Spain’s economy probably contracted 1 percent in the second quarter from a year earlier, today’s report showed. Domestic demand declined 1.2 percent from the previous three months, when it fell 0.5 percent, the Bank of Spain said. As job losses continued, households ate into their savings and low disposable income reduced their ability to pay down debt, it said.

The decline in tax receipts pointed to the risk the government may miss its budget goals even as a 65-billion euro austerity package announced earlier this month should help it approach the new budget targets, the Bank of Spain said.

Austerity Package

Rajoy’s fourth austerity package in seven months will raise the sales levy to 21 percent from 18 percent; scrap a tax rebate for home buyers; scale back unemployment benefits and study pension cuts; and eliminate the year-end bonus for public workers. The budget measures, covering the next two-and-a-half years, are about double those previously announced.

The Bank of Spain said today that the reduction in labor costs isn’t enough to restore competitiveness even as net exports contributed more to the economy in the second quarter than in the previous three months.

“Given that most of the measures will take place at the end of the year, it shows that the worst is still to come,” said Ricardo Santos, an economist at BNP Paribas SA in London.

Spain’s economy may struggle to emerge from a slump as the euro area is edging toward a recession. The 17-nation bloc’s services and manufacturing industries probably continued to shrink in July, a Bloomberg News survey shows ahead of tomorrow’s release. In Germany, Europe’s largest economy, investor confidence dropped for a third month in July.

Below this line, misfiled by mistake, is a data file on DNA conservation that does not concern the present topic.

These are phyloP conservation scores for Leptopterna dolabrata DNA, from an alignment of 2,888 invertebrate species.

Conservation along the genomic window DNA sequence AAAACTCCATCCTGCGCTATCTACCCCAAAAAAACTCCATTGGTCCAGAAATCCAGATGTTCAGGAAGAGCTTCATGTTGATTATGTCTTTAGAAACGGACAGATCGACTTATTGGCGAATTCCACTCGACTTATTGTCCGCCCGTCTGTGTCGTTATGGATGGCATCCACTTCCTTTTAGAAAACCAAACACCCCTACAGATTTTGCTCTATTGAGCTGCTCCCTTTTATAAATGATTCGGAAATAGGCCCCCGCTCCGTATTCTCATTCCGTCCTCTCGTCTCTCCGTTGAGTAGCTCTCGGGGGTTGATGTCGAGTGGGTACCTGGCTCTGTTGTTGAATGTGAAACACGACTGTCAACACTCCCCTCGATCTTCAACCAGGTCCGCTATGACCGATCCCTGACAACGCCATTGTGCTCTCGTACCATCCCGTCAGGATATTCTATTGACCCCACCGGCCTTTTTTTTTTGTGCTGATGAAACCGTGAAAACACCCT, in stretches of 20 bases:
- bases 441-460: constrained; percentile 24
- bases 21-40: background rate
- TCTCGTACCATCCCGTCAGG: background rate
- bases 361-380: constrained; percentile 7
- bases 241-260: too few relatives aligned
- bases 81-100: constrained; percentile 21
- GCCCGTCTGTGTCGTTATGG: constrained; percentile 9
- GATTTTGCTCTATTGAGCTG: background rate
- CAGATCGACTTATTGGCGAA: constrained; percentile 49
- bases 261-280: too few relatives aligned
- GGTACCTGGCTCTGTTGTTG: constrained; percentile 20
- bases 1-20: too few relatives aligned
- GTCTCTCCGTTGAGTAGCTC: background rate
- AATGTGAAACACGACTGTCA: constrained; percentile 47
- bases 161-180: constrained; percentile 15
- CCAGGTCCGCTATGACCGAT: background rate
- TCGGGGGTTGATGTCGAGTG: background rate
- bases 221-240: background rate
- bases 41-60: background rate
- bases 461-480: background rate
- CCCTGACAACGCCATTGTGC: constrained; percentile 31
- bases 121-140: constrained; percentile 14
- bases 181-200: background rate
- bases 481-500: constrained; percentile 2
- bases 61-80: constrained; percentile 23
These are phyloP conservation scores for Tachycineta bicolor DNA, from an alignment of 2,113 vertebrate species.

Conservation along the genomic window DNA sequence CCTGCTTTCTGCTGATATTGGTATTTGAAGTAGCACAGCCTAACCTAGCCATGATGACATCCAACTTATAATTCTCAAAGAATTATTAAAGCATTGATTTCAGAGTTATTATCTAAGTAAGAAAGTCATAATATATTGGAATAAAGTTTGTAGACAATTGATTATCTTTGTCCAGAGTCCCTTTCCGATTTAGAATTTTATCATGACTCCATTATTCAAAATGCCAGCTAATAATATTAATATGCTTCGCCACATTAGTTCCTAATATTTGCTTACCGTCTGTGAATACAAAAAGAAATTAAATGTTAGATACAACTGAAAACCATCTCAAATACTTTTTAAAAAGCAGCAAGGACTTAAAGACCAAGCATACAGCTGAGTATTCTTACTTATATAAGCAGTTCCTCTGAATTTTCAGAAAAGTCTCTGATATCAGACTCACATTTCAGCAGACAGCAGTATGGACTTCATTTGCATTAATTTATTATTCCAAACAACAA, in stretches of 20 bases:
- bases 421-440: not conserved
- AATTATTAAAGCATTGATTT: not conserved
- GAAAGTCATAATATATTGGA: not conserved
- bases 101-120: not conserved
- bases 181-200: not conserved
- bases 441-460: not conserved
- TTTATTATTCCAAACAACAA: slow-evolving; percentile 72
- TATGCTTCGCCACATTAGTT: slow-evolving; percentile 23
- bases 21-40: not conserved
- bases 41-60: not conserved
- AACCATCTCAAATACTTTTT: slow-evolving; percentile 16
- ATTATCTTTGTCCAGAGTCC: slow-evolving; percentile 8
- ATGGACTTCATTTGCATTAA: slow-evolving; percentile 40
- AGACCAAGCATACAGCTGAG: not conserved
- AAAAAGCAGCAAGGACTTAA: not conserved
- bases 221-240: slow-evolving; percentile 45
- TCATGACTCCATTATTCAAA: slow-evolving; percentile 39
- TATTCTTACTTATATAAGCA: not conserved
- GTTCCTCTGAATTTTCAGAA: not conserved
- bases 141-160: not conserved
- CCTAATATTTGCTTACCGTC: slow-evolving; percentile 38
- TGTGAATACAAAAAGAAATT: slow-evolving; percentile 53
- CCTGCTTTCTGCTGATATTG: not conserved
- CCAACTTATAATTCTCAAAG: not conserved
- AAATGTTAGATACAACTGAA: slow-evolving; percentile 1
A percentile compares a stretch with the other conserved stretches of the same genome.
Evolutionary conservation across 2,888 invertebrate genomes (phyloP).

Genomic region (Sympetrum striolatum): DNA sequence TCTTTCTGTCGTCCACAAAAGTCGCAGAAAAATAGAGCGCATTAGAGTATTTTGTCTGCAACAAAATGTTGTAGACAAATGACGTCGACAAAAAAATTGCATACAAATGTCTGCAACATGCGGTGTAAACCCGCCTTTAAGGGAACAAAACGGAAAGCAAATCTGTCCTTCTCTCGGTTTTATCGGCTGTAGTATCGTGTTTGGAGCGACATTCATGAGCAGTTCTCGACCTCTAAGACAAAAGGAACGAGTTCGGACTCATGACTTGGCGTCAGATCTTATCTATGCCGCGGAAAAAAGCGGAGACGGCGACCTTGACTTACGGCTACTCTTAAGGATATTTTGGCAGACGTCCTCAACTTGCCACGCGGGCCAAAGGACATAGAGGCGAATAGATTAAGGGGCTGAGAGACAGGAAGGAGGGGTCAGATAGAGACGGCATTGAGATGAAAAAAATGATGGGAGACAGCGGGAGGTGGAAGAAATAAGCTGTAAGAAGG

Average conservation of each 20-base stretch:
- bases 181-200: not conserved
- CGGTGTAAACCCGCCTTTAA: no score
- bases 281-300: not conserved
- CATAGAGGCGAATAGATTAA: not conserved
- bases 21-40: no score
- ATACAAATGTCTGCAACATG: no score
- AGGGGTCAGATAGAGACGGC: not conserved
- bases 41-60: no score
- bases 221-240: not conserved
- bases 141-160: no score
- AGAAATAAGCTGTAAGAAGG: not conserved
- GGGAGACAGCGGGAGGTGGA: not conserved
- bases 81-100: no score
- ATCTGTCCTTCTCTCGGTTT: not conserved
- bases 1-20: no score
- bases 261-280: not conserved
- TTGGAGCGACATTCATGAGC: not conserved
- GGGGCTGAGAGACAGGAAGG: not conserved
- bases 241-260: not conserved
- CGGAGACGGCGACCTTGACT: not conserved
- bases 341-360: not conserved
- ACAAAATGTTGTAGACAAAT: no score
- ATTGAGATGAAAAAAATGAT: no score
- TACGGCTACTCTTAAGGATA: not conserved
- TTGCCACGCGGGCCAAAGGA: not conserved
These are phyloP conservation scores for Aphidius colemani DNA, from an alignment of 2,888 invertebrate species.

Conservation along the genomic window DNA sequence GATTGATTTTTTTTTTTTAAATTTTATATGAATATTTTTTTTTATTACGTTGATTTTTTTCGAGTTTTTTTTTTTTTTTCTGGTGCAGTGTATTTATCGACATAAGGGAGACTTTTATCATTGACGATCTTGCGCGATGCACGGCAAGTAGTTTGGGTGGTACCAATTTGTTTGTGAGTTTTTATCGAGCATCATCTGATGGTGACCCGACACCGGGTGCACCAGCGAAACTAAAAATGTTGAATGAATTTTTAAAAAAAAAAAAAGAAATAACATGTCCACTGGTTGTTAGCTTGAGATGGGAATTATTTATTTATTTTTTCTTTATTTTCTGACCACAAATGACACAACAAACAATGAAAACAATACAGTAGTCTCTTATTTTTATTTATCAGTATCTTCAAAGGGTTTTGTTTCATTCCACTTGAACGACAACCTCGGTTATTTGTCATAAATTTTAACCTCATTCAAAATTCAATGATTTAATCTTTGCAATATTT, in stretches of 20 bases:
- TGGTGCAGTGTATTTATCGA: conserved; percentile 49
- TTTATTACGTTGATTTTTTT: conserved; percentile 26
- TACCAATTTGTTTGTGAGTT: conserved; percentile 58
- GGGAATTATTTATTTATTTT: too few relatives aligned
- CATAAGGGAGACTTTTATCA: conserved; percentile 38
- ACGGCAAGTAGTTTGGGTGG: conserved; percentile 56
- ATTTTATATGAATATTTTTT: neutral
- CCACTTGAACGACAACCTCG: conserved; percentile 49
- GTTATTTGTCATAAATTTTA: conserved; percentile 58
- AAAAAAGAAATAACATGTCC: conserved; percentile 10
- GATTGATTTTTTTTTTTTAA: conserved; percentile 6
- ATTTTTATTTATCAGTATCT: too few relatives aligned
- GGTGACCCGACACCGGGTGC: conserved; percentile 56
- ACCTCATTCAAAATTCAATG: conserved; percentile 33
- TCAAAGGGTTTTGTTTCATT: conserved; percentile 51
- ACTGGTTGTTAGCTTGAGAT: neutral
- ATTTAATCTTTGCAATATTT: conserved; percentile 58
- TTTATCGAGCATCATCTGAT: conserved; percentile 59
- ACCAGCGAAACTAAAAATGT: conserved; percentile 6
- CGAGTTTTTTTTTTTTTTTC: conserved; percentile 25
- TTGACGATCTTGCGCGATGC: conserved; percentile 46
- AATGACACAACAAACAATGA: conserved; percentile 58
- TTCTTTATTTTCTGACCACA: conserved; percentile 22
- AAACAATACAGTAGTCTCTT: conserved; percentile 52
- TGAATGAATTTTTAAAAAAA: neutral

Japan, China

The International Monetary Fund said earlier this month that the euro-area economy may shrink 0.3 percent this year before expanding 0.7 percent in 2013. That compares with the European Central Bank’s June forecasts of a contraction of about 0.1 percent this year.

Elsewhere in the world, economies are also cooling. China’s economic outlook was cut by Japan, its biggest Asian trading partner, as the Shanghai Composite Index fell to its lowest level in three years on concern about faltering domestic demand and export growth.

“The slowdown in the global economy is becoming more widespread,” the Cabinet Office said in a monthly report in Tokyo today. Japan’s government said the expansion in China is “slowing a bit,” lowering its evaluation for a third month.

The European Commission is scheduled to publish an initial estimate for euro-area consumer confidence in July at 4 p.m. in Brussels today.

To contact the reporters on this story: Angeline Benoit in Madrid at abenoit4@bloomberg.net; Simone Meier in Zurich at smeier@bloomberg.net.

To contact the editor responsible for this story: Craig Stirling at cstirling1@bloomberg.net